National Consumers League

Pages tagged "nutrition"


Three reasons scientists believe bugs are the next beef

Shaunice Wall is NCL's Linda Golodner Food Safety and Nutrition Fellow

There’s a thin line between hunger and disgust when deep-fried tarantulas and smoked barbeque crickets are on the menu. Many scientists argue that animal protein is not environmentally sustainable, so alternatives–like bugs–may be the answer to the perils of global warming. Recent research supports eating bugs as a way to maintain a protein-rich diet while benefiting the environment.


Amazon and other retailers launch program allowing SNAP beneficiaries to order food online

Shaunice Wall is NCL's Linda Golodner Food Safety and Nutrition Fellow

On April 18, 2018, Amazon and other retailers launched a two-year test (pilot) program to boost food access to some of New York’s 2.7 million Supplemental Nutrition Assistance Program (SNAP) participants. Beneficiaries will be able to use their SNAP benefits to order groceries online and have them delivered directly to their door.



A lesson in sautéing up nutrition: the coconut oil debacle

Last week, a Harvard professor made headlines after calling coconut oil “pure poison.” I can’t help shaking my head at such an outlandish statement. The idea that foods can cause cancer—or the opposite, that one superfood can cure disease—is a false claim we see time and again in news. We see it particularly in headlines, serving as “clickbait.” Food is neither a pure poison nor a panacea.


Dietary Guidelines 2020: Back to the future for portion sizes

Sally GreenbergWith 47 percent of the U.S. population projected to be obese by 2030 – and more than 2.1 billion people expected to weigh in as overweight or obese - it’s no surprise that governments worldwide have waged war on a health crisis which not only causes 5 percent of all deaths every year, but also has a $2.0 trillion economic impact annually. So what new measures can be taken that haven’t already been tried?


Collaboration to educate consumers: 'Always a treat'

As conversation hearts and boxes of chocolates start to appear across America this week, we’re reminded that candy plays a very special role in our celebration of Valentine’s Day.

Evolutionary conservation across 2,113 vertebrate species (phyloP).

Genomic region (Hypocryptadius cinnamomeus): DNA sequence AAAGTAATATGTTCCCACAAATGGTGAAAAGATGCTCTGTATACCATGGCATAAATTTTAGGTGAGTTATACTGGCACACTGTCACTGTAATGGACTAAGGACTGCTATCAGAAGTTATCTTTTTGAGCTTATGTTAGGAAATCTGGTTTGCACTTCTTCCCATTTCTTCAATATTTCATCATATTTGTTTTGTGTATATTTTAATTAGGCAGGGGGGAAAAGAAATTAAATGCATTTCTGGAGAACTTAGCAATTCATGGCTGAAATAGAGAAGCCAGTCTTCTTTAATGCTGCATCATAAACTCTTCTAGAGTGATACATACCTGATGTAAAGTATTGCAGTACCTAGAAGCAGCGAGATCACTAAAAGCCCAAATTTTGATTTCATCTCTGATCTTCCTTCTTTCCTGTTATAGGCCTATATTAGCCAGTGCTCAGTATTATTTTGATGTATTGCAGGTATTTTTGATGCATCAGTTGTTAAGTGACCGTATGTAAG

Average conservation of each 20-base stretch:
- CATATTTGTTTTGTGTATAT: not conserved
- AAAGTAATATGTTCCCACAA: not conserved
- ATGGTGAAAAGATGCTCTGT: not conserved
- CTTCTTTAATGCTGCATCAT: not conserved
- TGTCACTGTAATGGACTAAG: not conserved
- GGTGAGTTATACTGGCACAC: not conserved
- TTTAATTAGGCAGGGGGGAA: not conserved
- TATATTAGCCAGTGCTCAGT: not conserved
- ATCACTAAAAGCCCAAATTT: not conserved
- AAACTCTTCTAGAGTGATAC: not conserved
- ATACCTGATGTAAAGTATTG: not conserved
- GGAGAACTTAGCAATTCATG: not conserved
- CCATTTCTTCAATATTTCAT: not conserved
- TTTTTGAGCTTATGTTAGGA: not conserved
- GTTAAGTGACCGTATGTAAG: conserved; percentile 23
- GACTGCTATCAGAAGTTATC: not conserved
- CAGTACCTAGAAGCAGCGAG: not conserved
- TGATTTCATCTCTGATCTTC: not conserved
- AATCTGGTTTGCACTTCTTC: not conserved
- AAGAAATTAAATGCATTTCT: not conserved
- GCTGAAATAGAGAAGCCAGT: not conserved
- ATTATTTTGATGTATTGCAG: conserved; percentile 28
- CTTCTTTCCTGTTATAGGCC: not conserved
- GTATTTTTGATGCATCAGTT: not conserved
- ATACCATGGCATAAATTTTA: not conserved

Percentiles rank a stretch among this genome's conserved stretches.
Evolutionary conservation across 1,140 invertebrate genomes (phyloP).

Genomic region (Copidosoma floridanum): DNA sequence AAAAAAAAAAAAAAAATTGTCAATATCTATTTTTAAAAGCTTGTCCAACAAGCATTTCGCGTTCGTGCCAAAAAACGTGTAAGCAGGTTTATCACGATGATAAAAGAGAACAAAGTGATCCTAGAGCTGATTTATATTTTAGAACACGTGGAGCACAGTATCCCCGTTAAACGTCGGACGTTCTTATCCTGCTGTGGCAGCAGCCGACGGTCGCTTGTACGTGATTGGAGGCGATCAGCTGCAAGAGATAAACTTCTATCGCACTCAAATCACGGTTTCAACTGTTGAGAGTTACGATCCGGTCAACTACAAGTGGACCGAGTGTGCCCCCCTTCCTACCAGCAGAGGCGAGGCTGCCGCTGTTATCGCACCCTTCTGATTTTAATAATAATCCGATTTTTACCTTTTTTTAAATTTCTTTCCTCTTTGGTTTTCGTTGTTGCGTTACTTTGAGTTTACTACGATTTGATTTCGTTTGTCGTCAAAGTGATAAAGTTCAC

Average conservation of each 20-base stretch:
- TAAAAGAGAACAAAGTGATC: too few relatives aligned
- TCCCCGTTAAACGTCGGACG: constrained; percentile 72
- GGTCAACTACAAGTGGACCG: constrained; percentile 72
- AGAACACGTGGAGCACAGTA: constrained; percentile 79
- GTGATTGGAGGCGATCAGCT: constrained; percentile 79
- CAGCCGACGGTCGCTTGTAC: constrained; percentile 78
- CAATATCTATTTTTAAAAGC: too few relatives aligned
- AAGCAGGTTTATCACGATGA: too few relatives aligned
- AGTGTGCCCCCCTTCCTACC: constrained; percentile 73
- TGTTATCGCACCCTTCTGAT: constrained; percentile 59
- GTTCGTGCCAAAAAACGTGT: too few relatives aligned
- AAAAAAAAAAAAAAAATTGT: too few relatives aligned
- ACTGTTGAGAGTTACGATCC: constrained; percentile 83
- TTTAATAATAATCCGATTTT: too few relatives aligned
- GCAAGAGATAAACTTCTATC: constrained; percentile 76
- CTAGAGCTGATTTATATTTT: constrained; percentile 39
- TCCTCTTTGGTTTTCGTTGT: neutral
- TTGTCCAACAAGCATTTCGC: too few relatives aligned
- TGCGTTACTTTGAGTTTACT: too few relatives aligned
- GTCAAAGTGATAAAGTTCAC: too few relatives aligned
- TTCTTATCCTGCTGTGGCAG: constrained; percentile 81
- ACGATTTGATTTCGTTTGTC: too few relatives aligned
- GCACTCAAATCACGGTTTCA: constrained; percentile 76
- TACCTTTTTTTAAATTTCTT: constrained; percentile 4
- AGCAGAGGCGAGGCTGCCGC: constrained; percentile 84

We found some recent developments in the confectioner industry worthy of note this Valentine’s Day.


Obesity doesn't discriminate, but should preventive care be more personalized?

obesity.jpgBy Ali Schklair, Linda Golodner Food Safety & Nutrition Fellow 

It isn’t news that obesity is an urgent problem in our country. According to a recent study by the CDC, over one third of US adults are obese. Education and health professionals have presented numerous strategies to combat this growing epidemic. Still, in order to enact real change, there needs to be a greater focus on how overweight and obesity affects specific populations.


President’s budget brings good news to food safety advocates

Monday, the president released his budget and with it, a proposal to create one single federal agency focused on food safety. The proposal came days after Sen. Dick Durbin (D-IL) and Rep. Rosa DeLauro (D-CT) introduced bills to create an independent federal food safety agency. Both the budget and this legislation seek to reallocate food safety inspections, labeling, and enforcement into a single agency cutting government costs and overlap.  


You committed to being healthier in 2015. Now what?

A new year is upon us and once again the time has come for New Year’s Resolutions. Making goals can be a rewarding or loathsome experience based on your ability to achieve them. By making extreme resolutions you could be setting yourself up for failure. It might not be feasible to exercise every day or never eat another cookie. Instead try making small changes and staying committed to those changes. By devoting yourself to something that doesn’t seem like that big of a change for a whole year, you can make a huge difference in your health.  


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